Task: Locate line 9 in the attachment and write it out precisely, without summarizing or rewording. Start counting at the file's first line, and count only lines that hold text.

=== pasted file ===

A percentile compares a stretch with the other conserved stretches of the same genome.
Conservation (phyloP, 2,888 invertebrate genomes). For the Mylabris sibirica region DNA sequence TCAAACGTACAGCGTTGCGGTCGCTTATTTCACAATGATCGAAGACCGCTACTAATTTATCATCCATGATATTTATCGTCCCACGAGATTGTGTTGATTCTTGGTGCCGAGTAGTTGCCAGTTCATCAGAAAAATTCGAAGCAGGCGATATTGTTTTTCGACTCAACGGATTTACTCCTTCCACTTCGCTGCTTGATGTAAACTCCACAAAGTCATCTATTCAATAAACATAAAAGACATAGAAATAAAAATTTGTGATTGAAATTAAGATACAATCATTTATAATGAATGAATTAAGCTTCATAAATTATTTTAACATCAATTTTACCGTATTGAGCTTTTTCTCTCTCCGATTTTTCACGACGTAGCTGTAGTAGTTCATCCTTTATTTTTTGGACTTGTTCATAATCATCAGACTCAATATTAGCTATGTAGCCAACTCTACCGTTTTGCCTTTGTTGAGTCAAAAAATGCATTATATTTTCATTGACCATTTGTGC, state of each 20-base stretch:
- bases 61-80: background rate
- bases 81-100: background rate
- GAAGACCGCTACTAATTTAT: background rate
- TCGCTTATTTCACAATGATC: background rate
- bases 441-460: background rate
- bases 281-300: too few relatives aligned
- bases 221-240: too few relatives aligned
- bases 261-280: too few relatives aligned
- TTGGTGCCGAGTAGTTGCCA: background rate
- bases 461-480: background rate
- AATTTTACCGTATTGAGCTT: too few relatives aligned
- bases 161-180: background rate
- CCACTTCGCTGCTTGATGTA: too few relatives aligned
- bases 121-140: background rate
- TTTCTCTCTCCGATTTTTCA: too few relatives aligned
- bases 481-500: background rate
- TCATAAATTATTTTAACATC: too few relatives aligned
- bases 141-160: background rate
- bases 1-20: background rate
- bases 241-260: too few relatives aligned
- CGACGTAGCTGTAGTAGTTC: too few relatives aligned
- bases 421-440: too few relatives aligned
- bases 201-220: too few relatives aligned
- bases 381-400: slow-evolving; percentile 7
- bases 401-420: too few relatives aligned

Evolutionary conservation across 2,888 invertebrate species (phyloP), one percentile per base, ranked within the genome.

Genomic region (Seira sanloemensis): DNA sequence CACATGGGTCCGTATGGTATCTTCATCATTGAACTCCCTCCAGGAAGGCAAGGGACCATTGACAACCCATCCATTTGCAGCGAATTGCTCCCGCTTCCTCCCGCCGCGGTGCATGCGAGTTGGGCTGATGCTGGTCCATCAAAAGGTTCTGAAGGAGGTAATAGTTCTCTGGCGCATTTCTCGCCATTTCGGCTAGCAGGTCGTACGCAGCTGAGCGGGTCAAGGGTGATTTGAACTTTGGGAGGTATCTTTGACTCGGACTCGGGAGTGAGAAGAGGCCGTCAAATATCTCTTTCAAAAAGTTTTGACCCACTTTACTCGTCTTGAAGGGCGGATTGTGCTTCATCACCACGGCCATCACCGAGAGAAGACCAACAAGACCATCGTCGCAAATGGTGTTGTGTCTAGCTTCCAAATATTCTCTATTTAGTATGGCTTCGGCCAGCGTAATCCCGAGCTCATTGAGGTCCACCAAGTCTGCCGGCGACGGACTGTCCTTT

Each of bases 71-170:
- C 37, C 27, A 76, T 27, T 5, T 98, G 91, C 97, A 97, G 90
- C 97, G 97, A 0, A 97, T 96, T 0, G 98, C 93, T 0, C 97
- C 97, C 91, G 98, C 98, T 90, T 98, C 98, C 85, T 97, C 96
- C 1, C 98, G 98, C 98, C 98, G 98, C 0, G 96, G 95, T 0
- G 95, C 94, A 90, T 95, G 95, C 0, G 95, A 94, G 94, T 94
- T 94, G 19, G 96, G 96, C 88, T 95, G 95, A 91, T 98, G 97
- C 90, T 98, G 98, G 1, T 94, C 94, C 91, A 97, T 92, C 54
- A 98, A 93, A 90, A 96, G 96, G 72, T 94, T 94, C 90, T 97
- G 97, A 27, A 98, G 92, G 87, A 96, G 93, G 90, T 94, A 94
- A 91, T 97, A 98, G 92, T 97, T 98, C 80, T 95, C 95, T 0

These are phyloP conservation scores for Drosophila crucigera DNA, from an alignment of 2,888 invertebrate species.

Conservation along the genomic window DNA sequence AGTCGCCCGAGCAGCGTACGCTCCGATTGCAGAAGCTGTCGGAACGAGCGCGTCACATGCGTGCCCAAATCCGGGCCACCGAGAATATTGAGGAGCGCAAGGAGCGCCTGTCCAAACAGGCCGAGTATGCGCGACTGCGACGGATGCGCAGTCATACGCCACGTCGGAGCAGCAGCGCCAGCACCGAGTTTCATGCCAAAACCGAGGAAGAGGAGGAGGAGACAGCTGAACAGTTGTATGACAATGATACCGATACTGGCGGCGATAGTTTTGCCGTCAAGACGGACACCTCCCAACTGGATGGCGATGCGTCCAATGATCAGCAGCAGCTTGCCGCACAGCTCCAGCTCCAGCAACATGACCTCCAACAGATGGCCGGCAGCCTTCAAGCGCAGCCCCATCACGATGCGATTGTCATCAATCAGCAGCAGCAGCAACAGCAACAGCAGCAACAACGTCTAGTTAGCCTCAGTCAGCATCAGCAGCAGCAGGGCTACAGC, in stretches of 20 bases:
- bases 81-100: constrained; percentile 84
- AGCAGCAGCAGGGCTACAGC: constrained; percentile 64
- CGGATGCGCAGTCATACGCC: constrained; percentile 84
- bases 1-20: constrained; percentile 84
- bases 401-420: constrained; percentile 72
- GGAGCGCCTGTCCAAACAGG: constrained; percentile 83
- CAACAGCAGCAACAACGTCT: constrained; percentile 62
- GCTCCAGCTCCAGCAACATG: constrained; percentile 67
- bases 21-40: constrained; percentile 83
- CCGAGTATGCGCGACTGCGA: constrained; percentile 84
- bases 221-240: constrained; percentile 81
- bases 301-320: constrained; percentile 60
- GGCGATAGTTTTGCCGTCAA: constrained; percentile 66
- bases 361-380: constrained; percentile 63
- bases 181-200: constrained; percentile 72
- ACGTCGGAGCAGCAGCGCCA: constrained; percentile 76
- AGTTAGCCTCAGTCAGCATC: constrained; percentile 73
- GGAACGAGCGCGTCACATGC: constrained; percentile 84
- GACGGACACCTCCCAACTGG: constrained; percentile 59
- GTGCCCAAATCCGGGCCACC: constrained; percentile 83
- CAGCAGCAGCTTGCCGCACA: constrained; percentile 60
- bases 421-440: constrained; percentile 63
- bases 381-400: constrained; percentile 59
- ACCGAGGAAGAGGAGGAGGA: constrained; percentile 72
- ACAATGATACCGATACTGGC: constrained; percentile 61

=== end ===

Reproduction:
- bases 221-240: too few relatives aligned